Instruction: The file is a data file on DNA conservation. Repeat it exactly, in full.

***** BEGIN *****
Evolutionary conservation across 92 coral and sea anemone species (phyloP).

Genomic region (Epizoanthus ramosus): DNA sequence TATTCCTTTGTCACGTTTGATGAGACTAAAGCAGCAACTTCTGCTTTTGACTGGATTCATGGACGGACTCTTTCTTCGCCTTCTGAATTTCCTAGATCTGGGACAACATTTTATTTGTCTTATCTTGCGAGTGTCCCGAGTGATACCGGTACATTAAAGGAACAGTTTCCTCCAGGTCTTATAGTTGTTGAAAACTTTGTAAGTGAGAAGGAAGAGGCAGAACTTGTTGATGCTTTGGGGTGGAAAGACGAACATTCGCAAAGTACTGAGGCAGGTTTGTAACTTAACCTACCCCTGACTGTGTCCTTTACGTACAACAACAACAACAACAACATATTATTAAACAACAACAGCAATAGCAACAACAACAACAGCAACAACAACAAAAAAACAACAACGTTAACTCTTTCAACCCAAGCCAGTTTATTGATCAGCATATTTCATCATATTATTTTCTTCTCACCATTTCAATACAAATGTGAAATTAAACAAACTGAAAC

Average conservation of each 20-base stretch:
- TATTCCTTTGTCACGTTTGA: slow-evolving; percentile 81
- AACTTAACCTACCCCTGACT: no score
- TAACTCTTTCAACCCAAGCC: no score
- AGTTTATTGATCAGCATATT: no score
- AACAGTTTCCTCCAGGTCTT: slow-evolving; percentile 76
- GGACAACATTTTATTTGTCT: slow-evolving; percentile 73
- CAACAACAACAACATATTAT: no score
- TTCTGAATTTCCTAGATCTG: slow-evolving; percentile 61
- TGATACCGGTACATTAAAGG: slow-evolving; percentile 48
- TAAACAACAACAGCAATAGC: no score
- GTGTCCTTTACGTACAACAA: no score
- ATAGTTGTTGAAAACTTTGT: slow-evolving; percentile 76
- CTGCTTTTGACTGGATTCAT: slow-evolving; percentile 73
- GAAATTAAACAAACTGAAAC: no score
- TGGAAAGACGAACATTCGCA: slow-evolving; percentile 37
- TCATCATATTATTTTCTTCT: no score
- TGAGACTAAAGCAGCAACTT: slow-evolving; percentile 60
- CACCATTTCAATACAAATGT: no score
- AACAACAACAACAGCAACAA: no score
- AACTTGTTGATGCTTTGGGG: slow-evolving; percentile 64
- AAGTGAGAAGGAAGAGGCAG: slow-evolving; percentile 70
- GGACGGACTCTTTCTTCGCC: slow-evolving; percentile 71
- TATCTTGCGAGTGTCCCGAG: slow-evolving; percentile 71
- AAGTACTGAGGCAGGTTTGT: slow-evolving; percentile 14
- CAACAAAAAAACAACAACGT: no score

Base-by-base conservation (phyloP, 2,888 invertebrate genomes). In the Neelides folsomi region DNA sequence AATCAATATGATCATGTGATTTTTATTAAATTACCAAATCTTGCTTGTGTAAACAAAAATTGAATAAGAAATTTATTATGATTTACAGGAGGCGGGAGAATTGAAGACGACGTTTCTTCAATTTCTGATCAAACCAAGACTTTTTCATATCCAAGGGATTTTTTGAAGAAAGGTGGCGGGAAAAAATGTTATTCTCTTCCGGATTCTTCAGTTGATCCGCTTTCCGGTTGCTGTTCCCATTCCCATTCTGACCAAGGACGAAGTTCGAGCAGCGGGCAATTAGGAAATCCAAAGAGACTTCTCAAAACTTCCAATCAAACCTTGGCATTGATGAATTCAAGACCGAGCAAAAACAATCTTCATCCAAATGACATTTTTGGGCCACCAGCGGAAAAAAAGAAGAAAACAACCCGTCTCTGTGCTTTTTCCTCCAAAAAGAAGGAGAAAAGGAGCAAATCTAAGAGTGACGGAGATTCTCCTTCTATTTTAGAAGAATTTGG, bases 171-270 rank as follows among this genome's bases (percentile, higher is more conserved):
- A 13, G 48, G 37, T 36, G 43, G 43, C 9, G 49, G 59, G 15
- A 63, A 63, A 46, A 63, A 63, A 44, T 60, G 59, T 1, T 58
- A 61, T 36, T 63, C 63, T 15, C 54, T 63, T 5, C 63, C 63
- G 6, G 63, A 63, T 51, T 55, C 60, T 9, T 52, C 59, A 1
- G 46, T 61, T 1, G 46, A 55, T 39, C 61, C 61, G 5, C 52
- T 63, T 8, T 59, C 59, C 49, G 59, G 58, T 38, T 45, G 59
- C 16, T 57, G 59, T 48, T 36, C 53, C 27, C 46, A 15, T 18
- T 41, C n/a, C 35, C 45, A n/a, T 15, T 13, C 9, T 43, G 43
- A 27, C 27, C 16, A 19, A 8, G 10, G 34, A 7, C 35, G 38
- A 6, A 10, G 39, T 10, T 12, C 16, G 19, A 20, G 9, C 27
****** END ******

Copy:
Evolutionary conservation across 92 coral and sea anemone species (phyloP).

Genomic region (Epizoanthus ramosus): DNA sequence TATTCCTTTGTCACGTTTGATGAGACTAAAGCAGCAACTTCTGCTTTTGACTGGATTCATGGACGGACTCTTTCTTCGCCTTCTGAATTTCCTAGATCTGGGACAACATTTTATTTGTCTTATCTTGCGAGTGTCCCGAGTGATACCGGTACATTAAAGGAACAGTTTCCTCCAGGTCTTATAGTTGTTGAAAACTTTGTAAGTGAGAAGGAAGAGGCAGAACTTGTTGATGCTTTGGGGTGGAAAGACGAACATTCGCAAAGTACTGAGGCAGGTTTGTAACTTAACCTACCCCTGACTGTGTCCTTTACGTACAACAACAACAACAACAACATATTATTAAACAACAACAGCAATAGCAACAACAACAACAGCAACAACAACAAAAAAACAACAACGTTAACTCTTTCAACCCAAGCCAGTTTATTGATCAGCATATTTCATCATATTATTTTCTTCTCACCATTTCAATACAAATGTGAAATTAAACAAACTGAAAC

Average conservation of each 20-base stretch:
- TATTCCTTTGTCACGTTTGA: slow-evolving; percentile 81
- AACTTAACCTACCCCTGACT: no score
- TAACTCTTTCAACCCAAGCC: no score
- AGTTTATTGATCAGCATATT: no score
- AACAGTTTCCTCCAGGTCTT: slow-evolving; percentile 76
- GGACAACATTTTATTTGTCT: slow-evolving; percentile 73
- CAACAACAACAACATATTAT: no score
- TTCTGAATTTCCTAGATCTG: slow-evolving; percentile 61
- TGATACCGGTACATTAAAGG: slow-evolving; percentile 48
- TAAACAACAACAGCAATAGC: no score
- GTGTCCTTTACGTACAACAA: no score
- ATAGTTGTTGAAAACTTTGT: slow-evolving; percentile 76
- CTGCTTTTGACTGGATTCAT: slow-evolving; percentile 73
- GAAATTAAACAAACTGAAAC: no score
- TGGAAAGACGAACATTCGCA: slow-evolving; percentile 37
- TCATCATATTATTTTCTTCT: no score
- TGAGACTAAAGCAGCAACTT: slow-evolving; percentile 60
- CACCATTTCAATACAAATGT: no score
- AACAACAACAACAGCAACAA: no score
- AACTTGTTGATGCTTTGGGG: slow-evolving; percentile 64
- AAGTGAGAAGGAAGAGGCAG: slow-evolving; percentile 70
- GGACGGACTCTTTCTTCGCC: slow-evolving; percentile 71
- TATCTTGCGAGTGTCCCGAG: slow-evolving; percentile 71
- AAGTACTGAGGCAGGTTTGT: slow-evolving; percentile 14
- CAACAAAAAAACAACAACGT: no score

Base-by-base conservation (phyloP, 2,888 invertebrate genomes). In the Neelides folsomi region DNA sequence AATCAATATGATCATGTGATTTTTATTAAATTACCAAATCTTGCTTGTGTAAACAAAAATTGAATAAGAAATTTATTATGATTTACAGGAGGCGGGAGAATTGAAGACGACGTTTCTTCAATTTCTGATCAAACCAAGACTTTTTCATATCCAAGGGATTTTTTGAAGAAAGGTGGCGGGAAAAAATGTTATTCTCTTCCGGATTCTTCAGTTGATCCGCTTTCCGGTTGCTGTTCCCATTCCCATTCTGACCAAGGACGAAGTTCGAGCAGCGGGCAATTAGGAAATCCAAAGAGACTTCTCAAAACTTCCAATCAAACCTTGGCATTGATGAATTCAAGACCGAGCAAAAACAATCTTCATCCAAATGACATTTTTGGGCCACCAGCGGAAAAAAAGAAGAAAACAACCCGTCTCTGTGCTTTTTCCTCCAAAAAGAAGGAGAAAAGGAGCAAATCTAAGAGTGACGGAGATTCTCCTTCTATTTTAGAAGAATTTGG, bases 171-270 rank as follows among this genome's bases (percentile, higher is more conserved):
- A 13, G 48, G 37, T 36, G 43, G 43, C 9, G 49, G 59, G 15
- A 63, A 63, A 46, A 63, A 63, A 44, T 60, G 59, T 1, T 58
- A 61, T 36, T 63, C 63, T 15, C 54, T 63, T 5, C 63, C 63
- G 6, G 63, A 63, T 51, T 55, C 60, T 9, T 52, C 59, A 1
- G 46, T 61, T 1, G 46, A 55, T 39, C 61, C 61, G 5, C 52
- T 63, T 8, T 59, C 59, C 49, G 59, G 58, T 38, T 45, G 59
- C 16, T 57, G 59, T 48, T 36, C 53, C 27, C 46, A 15, T 18
- T 41, C n/a, C 35, C 45, A n/a, T 15, T 13, C 9, T 43, G 43
- A 27, C 27, C 16, A 19, A 8, G 10, G 34, A 7, C 35, G 38
- A 6, A 10, G 39, T 10, T 12, C 16, G 19, A 20, G 9, C 27